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Breaking News | HMRC defeated in tribunal over SME status for R&D tax credits claims

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Subsidiaries of Large Companies may be able to claim under the SME R&D Tax Relief Scheme

In the recent case of Pyreos Ltd Vs HMRC, the taxpayer has successfully appealed HMRC’s decision, which disallowed the company from claiming R&D tax credits under the SME Scheme. The tribunal it agreed that the parent company was deemed to be a Specified Investment Enterprise and not a Large Company.

HMRC’s original decision, was that due to Large Company shareholdings (2010 = 49%, 2012 = 36%) by Siemens Technology Accelerator the investment arm of Siemens in Pyreos Ltd, their R&D tax credits claims must be made under the Large Company Scheme and not the SME Scheme.

For R&D purposes, a SME is defined as a company or organisation with fewer than 500 employees and either an annual turnover not exceeding €100 million or a balance sheet not exceeding €86 million. Any company or organisation that has a shareholding of 25% in your company must be considered within these limits, and therefore, your company may not be considered to be an SME if the limits, taken as a whole are exceeded.

Although these shareholding limits were exceeded by Siemens Technology Accelerator, an exemption exists to allow Specified Investment Enterprises such as Venture Capital Companies (VCC) to acquire up to 50% of an SME, without SME status being affected.

Pyreos Ltd’s appeal, therefore, was based upon Siemens Technology Accelerator’s VCC status. As Siemens Technology Accelerator’s objective was to maximise the financial worth of the Siemen’s Groups orphan technology and not to expand their business, they were deemed to be operating as a Specified Investment Enterprise.

Additionally, although Pyreos Ltd had entered into a partnership agreement, as Siemens Technology Accelerator didn’t hold a controlling shareholding and was not involved in Pyreos Ltd’s executive management, they did not fall within the definition of a Linked Enterprise, and could therefore, claim R&D Tax Relief as an autonomous SME.

Implications of the Tribunal’s decision on R&D tax credits

There are significant advantages to companies claiming R&D tax credits through the SME Scheme, rather than the Large Company and RDEC Schemes (introduced on 1st April 2013), and therefore, it is important to structure your company to ensure that R&D Tax Relief is optimised.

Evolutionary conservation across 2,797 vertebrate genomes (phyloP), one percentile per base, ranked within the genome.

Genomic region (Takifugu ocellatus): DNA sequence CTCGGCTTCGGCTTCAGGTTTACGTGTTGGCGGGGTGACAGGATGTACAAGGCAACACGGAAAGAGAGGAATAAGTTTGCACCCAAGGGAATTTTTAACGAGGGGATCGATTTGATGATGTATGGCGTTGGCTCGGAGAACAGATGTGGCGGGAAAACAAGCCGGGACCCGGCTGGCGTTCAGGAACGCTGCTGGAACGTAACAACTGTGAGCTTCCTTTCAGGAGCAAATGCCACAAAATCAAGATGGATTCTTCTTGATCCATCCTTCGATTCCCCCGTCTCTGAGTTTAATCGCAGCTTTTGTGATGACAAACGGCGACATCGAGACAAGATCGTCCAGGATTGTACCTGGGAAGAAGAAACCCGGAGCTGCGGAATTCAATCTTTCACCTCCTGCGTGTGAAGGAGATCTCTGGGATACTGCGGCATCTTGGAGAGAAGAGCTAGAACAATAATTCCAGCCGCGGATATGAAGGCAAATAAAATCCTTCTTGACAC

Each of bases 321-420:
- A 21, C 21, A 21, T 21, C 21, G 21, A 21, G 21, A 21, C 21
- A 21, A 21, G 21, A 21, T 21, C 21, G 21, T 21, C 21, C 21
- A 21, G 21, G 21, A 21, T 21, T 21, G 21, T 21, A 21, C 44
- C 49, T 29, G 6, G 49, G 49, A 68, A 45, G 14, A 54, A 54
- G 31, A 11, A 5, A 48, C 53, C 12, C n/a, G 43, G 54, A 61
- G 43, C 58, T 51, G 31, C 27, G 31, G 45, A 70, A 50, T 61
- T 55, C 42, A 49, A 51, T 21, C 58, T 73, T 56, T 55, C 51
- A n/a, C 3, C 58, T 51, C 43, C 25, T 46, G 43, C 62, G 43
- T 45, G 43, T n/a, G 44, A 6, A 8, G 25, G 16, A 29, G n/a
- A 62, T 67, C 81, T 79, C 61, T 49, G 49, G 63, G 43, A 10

At the time of Pyreos Ltd’s R&D tax credits claims, the tax relief on allowable R&D costs under the Large Company Scheme was, and remains 130%. This means that for each £100 of qualifying R&D expenditure, a company could have the income on which Corporation Tax is paid reduced by an additional £30, on top of the £100 spent.

There have been a number of changes to the SME Scheme for R&D Tax Relief since Pyreos Ltd’s claims in 2010, with the tax relief allowable on R&D costs increasing from 175% to 200% and then to 225%. Since 1st April 2015, this rate has increased to 230%, meaning companies can now reduce the income on which Corporation Tax is paid to be reduced by an additional £130 for every £100 of R&D expenditure.

Both the SME Scheme and Large Company Schemes for R&D tax credits allow for enhanced relief to be applied for qualifying R&D expenditure, however, at the time of Pyreos Ltd’s claims and prior to the introduction of RDEC, the Large Company Scheme only enabled companies to enhance their expenditure, whereas the SME Scheme allowed loss-making companies to receive a payable R&D tax credit.

Venture Capital Partnerships have become increasingly popular in the UK over recent years and the case of Pyreos Ltd Vs HMRC highlights the importance of developing an effective R&D infrastructure and strategy. Laws and regulations exist to prevent large companies from obtaining SME relief on projects that are or will become part of the group, however, in the example of Pyreos Ltd, they were considered by the tribunal an autonomous company engaged in extensive R&D.

How Myriad can help

As R&D tax credits specialists, Myriad Associates can assist you in identifying the optimal R&D tax strategy to ensure that your R&D Tax Relief is maximised whilst your company structure conforms to the complex tax legislation and laws.

In the case of Pyreos Ltd Vs HMRC, the tribunal’s decision ultimately focussed on whether Siemens Technology Accelerator should be considered a Specified Investment Enterprise or a Linked Enterprise. There are, however, a number of factors that influence a company’s ability to claim R&D Tax Relief under all schemes, and therefore, professional advice should be sought to ensure the correct strategy for your company is implemented.

Please click here to read more about R&D tax credits.


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